Facebook Knew I Was Gay Before My Family Did

A well-placed ad led one Facebook user to wonder if the social media site was reading his text messages. In truth, he was probably outed by an algorithm.

A screenshot from Matt’s News Feed.

When Matt (last name withheld for privacy) logged onto Facebook earlier this week, he was startled by the placement of a seemingly impossible ad on his News Feed: a rainbow-underwear-adorned banner for Rick Clemons (the California-based, self-appointed “Coming Out Coach”) that read, “COMING OUT? NEED HELP?”

Matt (who lives on the East Coast) did need help coming out. But as far as he knew, there was only one other person in the world who knew that but him.

Matt told BuzzFeed FWD in an email:

As many LGBT individuals know, for a time, the most closely held secret we have is our sexuality. Several nights ago, I texted a close and dear friend for advice on revealing such sensitive personal information. The next morning, I woke up to a “sponsored story” on my Facebook page that asked “Coming Out? Need help?” How did Facebook know such a specific ad would apply to my profile?

He had texted a close friend the night before, asking him for advice about how to come out as gay to his parents. The next day he saw the ad and, because he didn’t remember volunteering any information about his sexual orientation to Facebook, he wondered if his iPhone’s Facebook app were somehow tracking his text messages.

It wouldn’t be the first time Facebook users have expressed expressed concern that their texts were being read by Facebook, though Facebook has consistently maintained they do not (and would not) do so. A Facebook spokesperson who got in touch with BuzzFeed FWD for this story also denied that Facebook is accessing users’ texts, saying that to do so would be an invasion of privacy. (Indeed, from a technological standpoint, it seems unlikely the Facebook app for iPhone would work in that capacity.)

And yet, to Matt, it seemed like there was no other way they could know. Matt didn’t like any pages associated with LGBTQ issues — just a Republican politician and a local bar, he says — and definitely wasn’t talking about his sexual orientation either in plain view (his wall or others) or in semi-privacy (personal messages or chat). So he took a look back through his activity log in search of “clues” — anything that might’ve let Facebook know this ad was personally relevant.

All he could find was a comment on a friend’s linked BuzzFeed story — “Ohio Senator Rob Portman Announces Support For Marriage Equality.”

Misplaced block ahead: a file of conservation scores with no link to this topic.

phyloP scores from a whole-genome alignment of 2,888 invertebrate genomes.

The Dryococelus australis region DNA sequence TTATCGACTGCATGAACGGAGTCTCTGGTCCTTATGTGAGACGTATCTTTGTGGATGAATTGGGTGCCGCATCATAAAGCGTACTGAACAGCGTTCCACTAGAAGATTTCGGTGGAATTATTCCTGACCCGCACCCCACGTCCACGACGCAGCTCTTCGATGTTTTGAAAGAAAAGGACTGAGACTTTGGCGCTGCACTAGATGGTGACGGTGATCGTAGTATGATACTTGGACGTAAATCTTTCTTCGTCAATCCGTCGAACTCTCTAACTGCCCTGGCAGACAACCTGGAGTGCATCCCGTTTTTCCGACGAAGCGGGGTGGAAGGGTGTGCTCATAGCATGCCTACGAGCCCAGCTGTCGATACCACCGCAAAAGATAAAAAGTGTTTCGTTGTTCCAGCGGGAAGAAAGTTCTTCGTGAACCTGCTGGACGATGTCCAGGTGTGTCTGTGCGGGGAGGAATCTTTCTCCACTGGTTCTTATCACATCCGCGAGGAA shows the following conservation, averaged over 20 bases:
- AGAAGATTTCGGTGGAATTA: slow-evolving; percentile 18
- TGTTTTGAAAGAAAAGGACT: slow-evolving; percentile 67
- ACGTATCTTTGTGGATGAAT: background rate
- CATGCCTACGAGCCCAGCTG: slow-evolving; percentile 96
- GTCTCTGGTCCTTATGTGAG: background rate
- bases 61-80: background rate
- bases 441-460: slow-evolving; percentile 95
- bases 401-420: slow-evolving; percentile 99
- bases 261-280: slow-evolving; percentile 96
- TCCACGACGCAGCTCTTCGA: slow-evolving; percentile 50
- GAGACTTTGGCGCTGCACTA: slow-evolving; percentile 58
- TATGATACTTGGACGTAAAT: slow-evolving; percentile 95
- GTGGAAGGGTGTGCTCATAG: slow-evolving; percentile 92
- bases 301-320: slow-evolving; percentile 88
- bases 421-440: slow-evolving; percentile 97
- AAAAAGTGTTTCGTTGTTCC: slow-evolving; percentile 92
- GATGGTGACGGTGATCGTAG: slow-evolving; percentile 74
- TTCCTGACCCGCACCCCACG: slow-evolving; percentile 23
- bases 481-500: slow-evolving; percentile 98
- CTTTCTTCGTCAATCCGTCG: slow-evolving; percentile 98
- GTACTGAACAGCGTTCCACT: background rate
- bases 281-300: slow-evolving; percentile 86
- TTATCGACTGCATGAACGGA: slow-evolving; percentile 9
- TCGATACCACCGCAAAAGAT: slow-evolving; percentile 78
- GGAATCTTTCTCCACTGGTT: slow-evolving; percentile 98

The activity that (maybe) contributed to Matt’s seeing the coming out ad.

Here’s a more likely scenario: Though he didn’t realize it at the time — as most casual users of Facebook certainly wouldn’t — Matt revealed something about himself to Facebook when he commented on that post. (Ad buyers can target ads according to all sorts of criteria: location, age, birthday, interests, etc. It’s impossible to say for sure why Matt was shown this particular ad, but it certainly could have been something like this.) It wasn’t the full story — the surprising timeliness and specificity of the ad was, in all likelihood, a coincidence — but enough that Facebook ad buyers could make an inference about his sexual orientation, and target ads to that effect.

This, of course, is standard practice for many giant corporations; it’s the same type of consumer behavioral tracking and data mining that allowed Target to guess that one teenage girl was pregnant, inadvertently alerting her parents to their daughter’s pregnancy by mailing coupons for maternity clothing and cribs to their house. It’s normal, in that weird way where saying the same thing — “Facebook knows I’m gay,” or “Target thinks I’m pregnant and due in August” — can sound like either total paranoia or smart business, depending on how you say it.

But the intent here — who, exactly, it was who thought this ad and Matt were a good match, and why — might not be so important (or as telling) as the perception of users like him and, well, the rest of us. As Matt puts it, “It certainly felt like a violation of trust that someone obtained that information.”

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